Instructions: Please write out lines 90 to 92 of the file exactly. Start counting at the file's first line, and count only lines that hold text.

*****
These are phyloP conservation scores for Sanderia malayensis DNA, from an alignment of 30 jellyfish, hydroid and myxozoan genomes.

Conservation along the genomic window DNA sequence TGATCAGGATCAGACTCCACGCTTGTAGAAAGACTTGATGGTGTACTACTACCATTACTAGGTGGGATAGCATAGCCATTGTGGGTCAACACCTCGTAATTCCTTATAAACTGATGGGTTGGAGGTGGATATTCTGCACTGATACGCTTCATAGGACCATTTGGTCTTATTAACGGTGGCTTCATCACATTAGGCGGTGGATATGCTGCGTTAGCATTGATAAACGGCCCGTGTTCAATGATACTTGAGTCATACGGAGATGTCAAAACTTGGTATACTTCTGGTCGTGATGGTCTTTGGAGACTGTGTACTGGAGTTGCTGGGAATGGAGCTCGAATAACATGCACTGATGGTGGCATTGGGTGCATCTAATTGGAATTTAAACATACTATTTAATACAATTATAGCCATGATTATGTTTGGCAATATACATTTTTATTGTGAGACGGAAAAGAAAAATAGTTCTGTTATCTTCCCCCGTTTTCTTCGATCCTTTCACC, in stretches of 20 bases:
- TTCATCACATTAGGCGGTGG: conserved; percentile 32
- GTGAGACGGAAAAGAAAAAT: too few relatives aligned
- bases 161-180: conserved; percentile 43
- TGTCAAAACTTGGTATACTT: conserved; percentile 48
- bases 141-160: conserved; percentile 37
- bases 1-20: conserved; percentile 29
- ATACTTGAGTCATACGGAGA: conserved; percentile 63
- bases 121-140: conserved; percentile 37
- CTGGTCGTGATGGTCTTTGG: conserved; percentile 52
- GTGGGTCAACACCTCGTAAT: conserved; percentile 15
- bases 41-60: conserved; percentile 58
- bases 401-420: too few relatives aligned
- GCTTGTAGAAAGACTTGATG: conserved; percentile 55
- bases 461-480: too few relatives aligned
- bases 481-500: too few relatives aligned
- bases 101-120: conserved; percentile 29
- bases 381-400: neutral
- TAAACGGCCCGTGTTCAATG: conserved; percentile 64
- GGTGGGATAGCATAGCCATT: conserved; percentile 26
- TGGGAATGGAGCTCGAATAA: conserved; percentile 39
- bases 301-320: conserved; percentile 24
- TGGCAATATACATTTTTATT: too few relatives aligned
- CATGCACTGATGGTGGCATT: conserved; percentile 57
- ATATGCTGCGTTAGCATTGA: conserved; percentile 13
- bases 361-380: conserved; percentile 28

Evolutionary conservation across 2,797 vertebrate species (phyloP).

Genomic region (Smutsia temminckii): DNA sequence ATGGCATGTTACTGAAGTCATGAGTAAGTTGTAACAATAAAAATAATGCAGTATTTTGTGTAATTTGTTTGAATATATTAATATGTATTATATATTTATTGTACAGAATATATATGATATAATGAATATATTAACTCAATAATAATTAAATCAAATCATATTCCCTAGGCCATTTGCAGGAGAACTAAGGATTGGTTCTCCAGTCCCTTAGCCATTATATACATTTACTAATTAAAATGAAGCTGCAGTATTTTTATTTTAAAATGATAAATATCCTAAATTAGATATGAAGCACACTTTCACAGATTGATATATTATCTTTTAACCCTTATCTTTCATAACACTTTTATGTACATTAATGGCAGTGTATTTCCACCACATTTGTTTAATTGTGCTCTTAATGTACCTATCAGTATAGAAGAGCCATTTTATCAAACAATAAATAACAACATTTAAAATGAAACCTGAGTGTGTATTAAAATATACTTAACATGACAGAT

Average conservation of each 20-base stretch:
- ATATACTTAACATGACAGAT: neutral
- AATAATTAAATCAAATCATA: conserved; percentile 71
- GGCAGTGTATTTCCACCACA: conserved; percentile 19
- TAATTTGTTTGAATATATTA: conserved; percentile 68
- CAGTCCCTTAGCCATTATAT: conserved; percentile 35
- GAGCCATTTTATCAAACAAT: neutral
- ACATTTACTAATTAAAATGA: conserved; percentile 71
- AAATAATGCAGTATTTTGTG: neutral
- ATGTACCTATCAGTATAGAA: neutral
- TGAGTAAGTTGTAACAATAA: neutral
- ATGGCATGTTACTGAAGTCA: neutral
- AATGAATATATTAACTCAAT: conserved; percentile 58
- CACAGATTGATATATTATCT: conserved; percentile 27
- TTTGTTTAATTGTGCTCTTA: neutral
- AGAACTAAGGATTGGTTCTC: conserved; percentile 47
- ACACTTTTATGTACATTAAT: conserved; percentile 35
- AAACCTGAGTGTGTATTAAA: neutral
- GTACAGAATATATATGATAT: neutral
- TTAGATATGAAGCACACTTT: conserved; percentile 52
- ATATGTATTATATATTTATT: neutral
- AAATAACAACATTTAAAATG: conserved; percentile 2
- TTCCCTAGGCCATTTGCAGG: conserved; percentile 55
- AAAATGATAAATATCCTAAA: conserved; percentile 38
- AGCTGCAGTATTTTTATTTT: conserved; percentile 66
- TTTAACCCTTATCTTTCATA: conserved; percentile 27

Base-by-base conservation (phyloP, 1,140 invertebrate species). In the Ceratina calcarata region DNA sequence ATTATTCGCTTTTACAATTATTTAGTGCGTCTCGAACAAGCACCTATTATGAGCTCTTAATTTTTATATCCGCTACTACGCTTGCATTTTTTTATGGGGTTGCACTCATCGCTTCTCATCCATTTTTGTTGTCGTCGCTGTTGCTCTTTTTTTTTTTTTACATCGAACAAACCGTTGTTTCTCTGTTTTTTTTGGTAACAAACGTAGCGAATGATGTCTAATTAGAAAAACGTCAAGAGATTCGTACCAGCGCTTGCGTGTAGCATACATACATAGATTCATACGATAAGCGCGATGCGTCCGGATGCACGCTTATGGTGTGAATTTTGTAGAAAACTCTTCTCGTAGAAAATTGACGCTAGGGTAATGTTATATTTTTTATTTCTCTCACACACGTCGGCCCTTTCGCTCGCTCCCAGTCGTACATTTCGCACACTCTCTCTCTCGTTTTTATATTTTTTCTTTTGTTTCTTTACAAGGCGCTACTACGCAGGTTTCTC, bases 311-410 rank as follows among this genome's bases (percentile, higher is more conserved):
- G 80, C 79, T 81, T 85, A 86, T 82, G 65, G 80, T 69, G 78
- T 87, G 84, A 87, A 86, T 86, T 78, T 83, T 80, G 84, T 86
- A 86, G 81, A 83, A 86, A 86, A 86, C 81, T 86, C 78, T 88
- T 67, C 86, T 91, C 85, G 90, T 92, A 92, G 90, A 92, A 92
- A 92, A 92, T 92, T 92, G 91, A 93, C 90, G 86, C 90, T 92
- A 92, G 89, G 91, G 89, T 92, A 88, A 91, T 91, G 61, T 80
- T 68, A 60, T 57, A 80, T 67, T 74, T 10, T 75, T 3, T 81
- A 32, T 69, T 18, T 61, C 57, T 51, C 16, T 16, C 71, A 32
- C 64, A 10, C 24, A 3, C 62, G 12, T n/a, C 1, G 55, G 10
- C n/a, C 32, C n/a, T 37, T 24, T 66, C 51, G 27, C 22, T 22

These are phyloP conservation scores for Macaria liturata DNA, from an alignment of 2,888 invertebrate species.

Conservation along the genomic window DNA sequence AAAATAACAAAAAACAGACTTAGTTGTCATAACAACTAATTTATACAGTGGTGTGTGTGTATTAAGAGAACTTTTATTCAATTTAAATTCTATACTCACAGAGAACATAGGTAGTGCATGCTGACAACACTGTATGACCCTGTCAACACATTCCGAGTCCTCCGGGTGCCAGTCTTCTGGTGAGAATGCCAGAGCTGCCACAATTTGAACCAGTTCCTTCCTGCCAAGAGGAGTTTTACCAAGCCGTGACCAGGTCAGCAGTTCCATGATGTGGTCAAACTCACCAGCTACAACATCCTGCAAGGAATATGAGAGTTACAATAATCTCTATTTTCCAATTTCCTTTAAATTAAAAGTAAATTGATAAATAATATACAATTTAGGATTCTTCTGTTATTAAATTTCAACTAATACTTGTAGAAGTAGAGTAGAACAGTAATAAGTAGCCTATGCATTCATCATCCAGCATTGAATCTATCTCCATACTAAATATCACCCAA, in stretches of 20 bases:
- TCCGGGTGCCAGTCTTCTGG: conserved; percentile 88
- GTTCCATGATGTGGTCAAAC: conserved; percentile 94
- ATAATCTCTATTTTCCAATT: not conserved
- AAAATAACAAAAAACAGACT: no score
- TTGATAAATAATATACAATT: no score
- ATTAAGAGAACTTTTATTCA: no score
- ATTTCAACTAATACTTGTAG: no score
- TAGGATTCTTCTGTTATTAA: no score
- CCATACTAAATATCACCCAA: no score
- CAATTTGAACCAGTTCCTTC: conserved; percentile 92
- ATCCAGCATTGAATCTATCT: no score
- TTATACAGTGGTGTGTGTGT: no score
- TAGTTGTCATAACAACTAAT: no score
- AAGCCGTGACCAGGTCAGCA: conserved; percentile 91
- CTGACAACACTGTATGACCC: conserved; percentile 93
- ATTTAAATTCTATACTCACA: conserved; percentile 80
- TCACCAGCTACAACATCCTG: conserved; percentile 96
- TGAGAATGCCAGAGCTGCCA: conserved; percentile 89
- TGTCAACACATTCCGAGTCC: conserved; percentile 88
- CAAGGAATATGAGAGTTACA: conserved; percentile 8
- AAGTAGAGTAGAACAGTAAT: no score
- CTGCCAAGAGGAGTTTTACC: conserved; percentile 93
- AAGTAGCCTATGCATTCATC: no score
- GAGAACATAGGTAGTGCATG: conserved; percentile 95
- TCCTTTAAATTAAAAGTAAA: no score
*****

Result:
- CTGCCAAGAGGAGTTTTACC: conserved; percentile 93
- AAGTAGCCTATGCATTCATC: no score
- GAGAACATAGGTAGTGCATG: conserved; percentile 95